Dateline: Foshan: The International Sign for Big Noses
I took a walk after our first interview today. Just out for a 30 minute stroll in the muggy afternoon in an area of Foshan where there appears to be little to see except for travel agencies and bootleg CD/DVD emporia. Halfway through the walk, as I am turning back towards the hotel, four children, about 8 years old, say "Hello." They all have backpacks with cartoon characters on them and are presumably on their way home from school.
Then they begin asking me questions. I would have been happy to answer, if only my Cantonese were a bit better, that is to say, existent. We five keep walking, they peppering me with one or two of the same questions, me responding with a something of a Jackie Mason pose - shoulders shrugged, arms tucked to my sides at the elbows and then akimbo through the forearms. "I don't know what you're saying, but 'Hello' anyway." This continues.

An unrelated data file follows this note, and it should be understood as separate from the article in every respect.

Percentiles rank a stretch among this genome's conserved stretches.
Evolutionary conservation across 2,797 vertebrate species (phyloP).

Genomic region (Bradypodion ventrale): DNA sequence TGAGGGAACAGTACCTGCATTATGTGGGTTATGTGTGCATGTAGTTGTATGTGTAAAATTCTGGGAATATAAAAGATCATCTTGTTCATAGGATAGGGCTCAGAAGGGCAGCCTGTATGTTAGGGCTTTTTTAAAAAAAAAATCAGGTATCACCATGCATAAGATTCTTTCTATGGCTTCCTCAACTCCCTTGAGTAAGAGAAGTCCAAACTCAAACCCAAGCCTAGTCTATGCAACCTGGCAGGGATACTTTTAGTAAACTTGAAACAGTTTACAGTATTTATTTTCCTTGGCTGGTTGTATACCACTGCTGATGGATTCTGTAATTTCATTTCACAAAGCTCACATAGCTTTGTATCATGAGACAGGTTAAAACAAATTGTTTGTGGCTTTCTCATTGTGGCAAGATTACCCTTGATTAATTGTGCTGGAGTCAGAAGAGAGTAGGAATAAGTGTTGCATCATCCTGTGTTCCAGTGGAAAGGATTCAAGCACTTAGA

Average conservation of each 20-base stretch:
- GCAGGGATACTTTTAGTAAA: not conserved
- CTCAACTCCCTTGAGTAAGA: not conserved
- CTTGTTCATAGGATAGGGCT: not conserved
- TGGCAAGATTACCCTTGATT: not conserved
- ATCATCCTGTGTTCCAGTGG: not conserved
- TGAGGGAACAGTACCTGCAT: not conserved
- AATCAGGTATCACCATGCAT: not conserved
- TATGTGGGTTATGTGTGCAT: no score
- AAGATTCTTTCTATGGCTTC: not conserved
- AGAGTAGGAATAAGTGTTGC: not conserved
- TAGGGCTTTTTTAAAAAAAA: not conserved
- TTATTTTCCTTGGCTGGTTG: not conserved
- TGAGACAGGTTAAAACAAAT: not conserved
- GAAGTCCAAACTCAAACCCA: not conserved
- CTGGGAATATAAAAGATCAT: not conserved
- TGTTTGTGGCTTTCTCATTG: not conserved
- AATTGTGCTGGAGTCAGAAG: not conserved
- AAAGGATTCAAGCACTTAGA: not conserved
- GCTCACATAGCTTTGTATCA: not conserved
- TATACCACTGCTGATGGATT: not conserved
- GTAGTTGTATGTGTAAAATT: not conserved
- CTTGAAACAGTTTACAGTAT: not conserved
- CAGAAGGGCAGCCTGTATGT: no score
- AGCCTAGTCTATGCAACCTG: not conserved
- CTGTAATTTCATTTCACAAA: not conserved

The children, through their giggles, smell blood in the water. They know I know not a lick of their language. And they start mocking. One in particular is bold and will walk up to me, ask a couple of questions, and then skitter back to the pack for a group titter. It would go on for about three more blocks, but he would play his trump card well before they left. Hand to his face, cupped inward, then he dramatically pulls his forward. It was no reference to my particularly Semitic schnoz, but to the relative prominence of Caucasian snouts more broadly: The International Sign for Big Noses. And so I am, for the first time, the victim of a grade school Chinese hate crime.